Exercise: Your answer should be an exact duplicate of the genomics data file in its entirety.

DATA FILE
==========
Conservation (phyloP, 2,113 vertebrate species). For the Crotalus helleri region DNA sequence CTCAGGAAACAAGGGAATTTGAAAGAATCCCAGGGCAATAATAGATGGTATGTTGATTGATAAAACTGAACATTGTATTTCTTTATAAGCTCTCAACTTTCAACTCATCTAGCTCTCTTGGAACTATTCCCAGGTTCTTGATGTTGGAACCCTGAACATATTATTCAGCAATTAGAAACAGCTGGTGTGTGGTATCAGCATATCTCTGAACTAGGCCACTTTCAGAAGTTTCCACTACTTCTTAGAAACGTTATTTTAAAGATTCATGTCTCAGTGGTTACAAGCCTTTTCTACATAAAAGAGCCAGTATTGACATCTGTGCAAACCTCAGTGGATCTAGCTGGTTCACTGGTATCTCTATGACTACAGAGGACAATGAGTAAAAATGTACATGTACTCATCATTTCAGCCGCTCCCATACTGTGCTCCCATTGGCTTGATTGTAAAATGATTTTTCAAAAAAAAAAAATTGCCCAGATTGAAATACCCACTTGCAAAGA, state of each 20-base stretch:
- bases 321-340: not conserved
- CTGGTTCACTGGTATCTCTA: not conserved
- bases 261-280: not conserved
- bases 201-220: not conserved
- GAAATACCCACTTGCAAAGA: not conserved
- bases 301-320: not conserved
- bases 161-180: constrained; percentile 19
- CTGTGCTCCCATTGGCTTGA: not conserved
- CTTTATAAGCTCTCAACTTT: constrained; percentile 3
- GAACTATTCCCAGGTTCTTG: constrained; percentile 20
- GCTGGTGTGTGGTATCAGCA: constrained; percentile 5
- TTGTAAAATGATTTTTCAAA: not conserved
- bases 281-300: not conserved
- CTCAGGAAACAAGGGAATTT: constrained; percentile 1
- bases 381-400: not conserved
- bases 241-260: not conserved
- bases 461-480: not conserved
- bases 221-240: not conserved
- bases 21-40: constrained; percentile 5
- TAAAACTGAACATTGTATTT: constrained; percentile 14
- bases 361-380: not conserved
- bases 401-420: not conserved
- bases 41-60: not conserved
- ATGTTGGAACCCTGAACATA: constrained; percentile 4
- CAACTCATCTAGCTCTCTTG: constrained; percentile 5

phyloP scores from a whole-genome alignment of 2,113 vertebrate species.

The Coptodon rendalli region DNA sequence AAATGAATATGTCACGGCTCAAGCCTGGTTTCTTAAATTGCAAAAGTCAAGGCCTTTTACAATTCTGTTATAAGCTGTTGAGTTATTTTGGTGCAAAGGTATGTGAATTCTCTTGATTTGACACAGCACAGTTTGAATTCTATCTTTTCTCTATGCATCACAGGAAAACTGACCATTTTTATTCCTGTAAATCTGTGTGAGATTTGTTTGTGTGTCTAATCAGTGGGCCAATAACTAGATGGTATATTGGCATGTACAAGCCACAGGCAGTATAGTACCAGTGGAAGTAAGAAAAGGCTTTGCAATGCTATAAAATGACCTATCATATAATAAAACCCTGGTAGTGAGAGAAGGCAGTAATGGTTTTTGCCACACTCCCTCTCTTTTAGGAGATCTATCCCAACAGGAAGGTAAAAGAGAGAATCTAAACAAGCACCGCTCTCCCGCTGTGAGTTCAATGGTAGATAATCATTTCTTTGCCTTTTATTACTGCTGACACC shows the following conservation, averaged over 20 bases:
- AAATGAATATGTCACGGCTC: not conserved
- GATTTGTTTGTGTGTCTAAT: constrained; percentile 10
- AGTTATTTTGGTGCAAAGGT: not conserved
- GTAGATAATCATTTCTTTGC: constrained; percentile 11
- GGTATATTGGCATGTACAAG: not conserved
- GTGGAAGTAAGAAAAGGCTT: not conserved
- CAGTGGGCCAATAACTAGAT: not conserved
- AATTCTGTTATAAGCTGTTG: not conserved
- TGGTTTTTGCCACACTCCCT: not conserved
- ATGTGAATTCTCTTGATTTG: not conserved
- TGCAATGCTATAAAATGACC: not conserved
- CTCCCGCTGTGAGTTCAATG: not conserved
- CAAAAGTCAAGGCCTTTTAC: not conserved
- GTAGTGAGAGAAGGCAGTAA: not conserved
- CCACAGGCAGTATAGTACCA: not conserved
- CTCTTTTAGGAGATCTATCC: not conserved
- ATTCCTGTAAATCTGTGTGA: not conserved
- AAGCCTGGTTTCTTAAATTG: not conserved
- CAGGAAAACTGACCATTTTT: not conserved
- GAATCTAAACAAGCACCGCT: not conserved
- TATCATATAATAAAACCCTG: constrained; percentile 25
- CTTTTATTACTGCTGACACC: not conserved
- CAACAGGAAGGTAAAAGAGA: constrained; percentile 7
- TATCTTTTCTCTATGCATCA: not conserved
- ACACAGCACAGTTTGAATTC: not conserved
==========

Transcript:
Conservation (phyloP, 2,113 vertebrate species). For the Crotalus helleri region DNA sequence CTCAGGAAACAAGGGAATTTGAAAGAATCCCAGGGCAATAATAGATGGTATGTTGATTGATAAAACTGAACATTGTATTTCTTTATAAGCTCTCAACTTTCAACTCATCTAGCTCTCTTGGAACTATTCCCAGGTTCTTGATGTTGGAACCCTGAACATATTATTCAGCAATTAGAAACAGCTGGTGTGTGGTATCAGCATATCTCTGAACTAGGCCACTTTCAGAAGTTTCCACTACTTCTTAGAAACGTTATTTTAAAGATTCATGTCTCAGTGGTTACAAGCCTTTTCTACATAAAAGAGCCAGTATTGACATCTGTGCAAACCTCAGTGGATCTAGCTGGTTCACTGGTATCTCTATGACTACAGAGGACAATGAGTAAAAATGTACATGTACTCATCATTTCAGCCGCTCCCATACTGTGCTCCCATTGGCTTGATTGTAAAATGATTTTTCAAAAAAAAAAAATTGCCCAGATTGAAATACCCACTTGCAAAGA, state of each 20-base stretch:
- bases 321-340: not conserved
- CTGGTTCACTGGTATCTCTA: not conserved
- bases 261-280: not conserved
- bases 201-220: not conserved
- GAAATACCCACTTGCAAAGA: not conserved
- bases 301-320: not conserved
- bases 161-180: constrained; percentile 19
- CTGTGCTCCCATTGGCTTGA: not conserved
- CTTTATAAGCTCTCAACTTT: constrained; percentile 3
- GAACTATTCCCAGGTTCTTG: constrained; percentile 20
- GCTGGTGTGTGGTATCAGCA: constrained; percentile 5
- TTGTAAAATGATTTTTCAAA: not conserved
- bases 281-300: not conserved
- CTCAGGAAACAAGGGAATTT: constrained; percentile 1
- bases 381-400: not conserved
- bases 241-260: not conserved
- bases 461-480: not conserved
- bases 221-240: not conserved
- bases 21-40: constrained; percentile 5
- TAAAACTGAACATTGTATTT: constrained; percentile 14
- bases 361-380: not conserved
- bases 401-420: not conserved
- bases 41-60: not conserved
- ATGTTGGAACCCTGAACATA: constrained; percentile 4
- CAACTCATCTAGCTCTCTTG: constrained; percentile 5

phyloP scores from a whole-genome alignment of 2,113 vertebrate species.

The Coptodon rendalli region DNA sequence AAATGAATATGTCACGGCTCAAGCCTGGTTTCTTAAATTGCAAAAGTCAAGGCCTTTTACAATTCTGTTATAAGCTGTTGAGTTATTTTGGTGCAAAGGTATGTGAATTCTCTTGATTTGACACAGCACAGTTTGAATTCTATCTTTTCTCTATGCATCACAGGAAAACTGACCATTTTTATTCCTGTAAATCTGTGTGAGATTTGTTTGTGTGTCTAATCAGTGGGCCAATAACTAGATGGTATATTGGCATGTACAAGCCACAGGCAGTATAGTACCAGTGGAAGTAAGAAAAGGCTTTGCAATGCTATAAAATGACCTATCATATAATAAAACCCTGGTAGTGAGAGAAGGCAGTAATGGTTTTTGCCACACTCCCTCTCTTTTAGGAGATCTATCCCAACAGGAAGGTAAAAGAGAGAATCTAAACAAGCACCGCTCTCCCGCTGTGAGTTCAATGGTAGATAATCATTTCTTTGCCTTTTATTACTGCTGACACC shows the following conservation, averaged over 20 bases:
- AAATGAATATGTCACGGCTC: not conserved
- GATTTGTTTGTGTGTCTAAT: constrained; percentile 10
- AGTTATTTTGGTGCAAAGGT: not conserved
- GTAGATAATCATTTCTTTGC: constrained; percentile 11
- GGTATATTGGCATGTACAAG: not conserved
- GTGGAAGTAAGAAAAGGCTT: not conserved
- CAGTGGGCCAATAACTAGAT: not conserved
- AATTCTGTTATAAGCTGTTG: not conserved
- TGGTTTTTGCCACACTCCCT: not conserved
- ATGTGAATTCTCTTGATTTG: not conserved
- TGCAATGCTATAAAATGACC: not conserved
- CTCCCGCTGTGAGTTCAATG: not conserved
- CAAAAGTCAAGGCCTTTTAC: not conserved
- GTAGTGAGAGAAGGCAGTAA: not conserved
- CCACAGGCAGTATAGTACCA: not conserved
- CTCTTTTAGGAGATCTATCC: not conserved
- ATTCCTGTAAATCTGTGTGA: not conserved
- AAGCCTGGTTTCTTAAATTG: not conserved
- CAGGAAAACTGACCATTTTT: not conserved
- GAATCTAAACAAGCACCGCT: not conserved
- TATCATATAATAAAACCCTG: constrained; percentile 25
- CTTTTATTACTGCTGACACC: not conserved
- CAACAGGAAGGTAAAAGAGA: constrained; percentile 7
- TATCTTTTCTCTATGCATCA: not conserved
- ACACAGCACAGTTTGAATTC: not conserved